Politics
Politics

Jon Huntsman Campaign Started Herman Cain Harassment Rumors, Says New Book

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When Politico broke the story that Republican presidential candidate Herman Cain had a history of sexual harassment, nobody knew where the information had come from. But in the new book “Double Down: Game Change 2012,” authors John Heilemann and Mark Halperin report that competitor John Huntsman started the rumors that eventually led to Cain’s political demise.

According to an excerpt published in U.S. News and World Report, “After getting a tip from a donor, Huntsman’s researchers had dug into Cain’s past, discovered the first two sexual harassment claims, and fed the story to Politico. As they waited for Politico to turn their tip into a story, members of Huntsman’s circle asked each other when the ‘high heel’ was going to drop on Cain.”

At the time, no one suspected the Huntsman campaign. But the book reports that Huntsman’s people not only shredded Cain’s reputation, but also railroaded would-be candidate Mitch Daniels.

Daniels’ wife Cheri left him for a married man nearly two decades ago, although the couple eventually reunited. During the 2012 campaign, someone leaked the contact information of the ex-wife of the man she cheated with, who had nasty things to say about Cheri. Daniels gave up his presidential aspirations, and most thought the Mitt Romney camp was to blame for the leak.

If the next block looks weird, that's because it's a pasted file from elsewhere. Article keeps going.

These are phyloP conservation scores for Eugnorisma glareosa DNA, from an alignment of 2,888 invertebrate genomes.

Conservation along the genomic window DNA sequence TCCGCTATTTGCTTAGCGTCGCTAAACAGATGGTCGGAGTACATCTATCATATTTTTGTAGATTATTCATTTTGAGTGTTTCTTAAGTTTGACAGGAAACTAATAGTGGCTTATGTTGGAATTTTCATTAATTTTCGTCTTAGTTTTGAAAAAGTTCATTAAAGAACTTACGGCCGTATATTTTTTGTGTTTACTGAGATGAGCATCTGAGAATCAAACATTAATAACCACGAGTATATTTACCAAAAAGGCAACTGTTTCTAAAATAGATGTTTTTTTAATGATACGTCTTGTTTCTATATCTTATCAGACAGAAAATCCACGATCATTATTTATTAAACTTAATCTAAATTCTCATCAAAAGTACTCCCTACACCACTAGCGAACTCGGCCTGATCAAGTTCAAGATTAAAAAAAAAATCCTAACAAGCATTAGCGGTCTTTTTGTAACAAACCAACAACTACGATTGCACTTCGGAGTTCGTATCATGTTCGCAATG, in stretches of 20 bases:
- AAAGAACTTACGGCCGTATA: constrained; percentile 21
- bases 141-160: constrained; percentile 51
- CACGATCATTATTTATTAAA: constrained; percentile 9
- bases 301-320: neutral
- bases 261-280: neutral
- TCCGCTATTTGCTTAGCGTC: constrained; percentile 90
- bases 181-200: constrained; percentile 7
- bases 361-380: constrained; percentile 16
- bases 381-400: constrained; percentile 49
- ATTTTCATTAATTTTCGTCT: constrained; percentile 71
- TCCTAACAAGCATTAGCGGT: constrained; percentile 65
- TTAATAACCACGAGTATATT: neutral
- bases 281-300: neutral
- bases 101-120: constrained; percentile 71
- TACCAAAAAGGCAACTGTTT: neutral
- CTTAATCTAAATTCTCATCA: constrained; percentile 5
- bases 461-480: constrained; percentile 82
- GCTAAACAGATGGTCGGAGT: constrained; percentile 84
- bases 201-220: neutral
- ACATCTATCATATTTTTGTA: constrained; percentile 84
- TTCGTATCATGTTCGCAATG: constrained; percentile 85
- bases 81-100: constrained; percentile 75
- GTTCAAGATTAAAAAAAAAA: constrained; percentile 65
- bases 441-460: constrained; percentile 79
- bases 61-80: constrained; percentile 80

If the book is correct, Huntsman also told Harry Reid that Romney had not paid taxes in 10 years. This was a major point of contention as Reid pressed Romney to release his tax returns — which he refused to do.

Huntsman, however, refuted this idea in an interview with the Salt Lake Tribune. "It's so ridiculous that people associate my name with Mitt Romney's tax returns, like I would have interest in it or know about it," he said.

Huntsman also slammed the authors, saying, "These fellows who wrote this book, they dwell on falsehoods and false rumors. They're nothing but supermarket, tabloid trash. They ought to be ashamed of themselves."

The book doesn’t stop with Huntsman; the authors also accuse Romney of mocking overweight people, saying he would laugh to male staff members, "Oh, there's your date tonight” when passing a heavy woman.

Sources: Daily Caller, U.S. News and World Report, PolyMic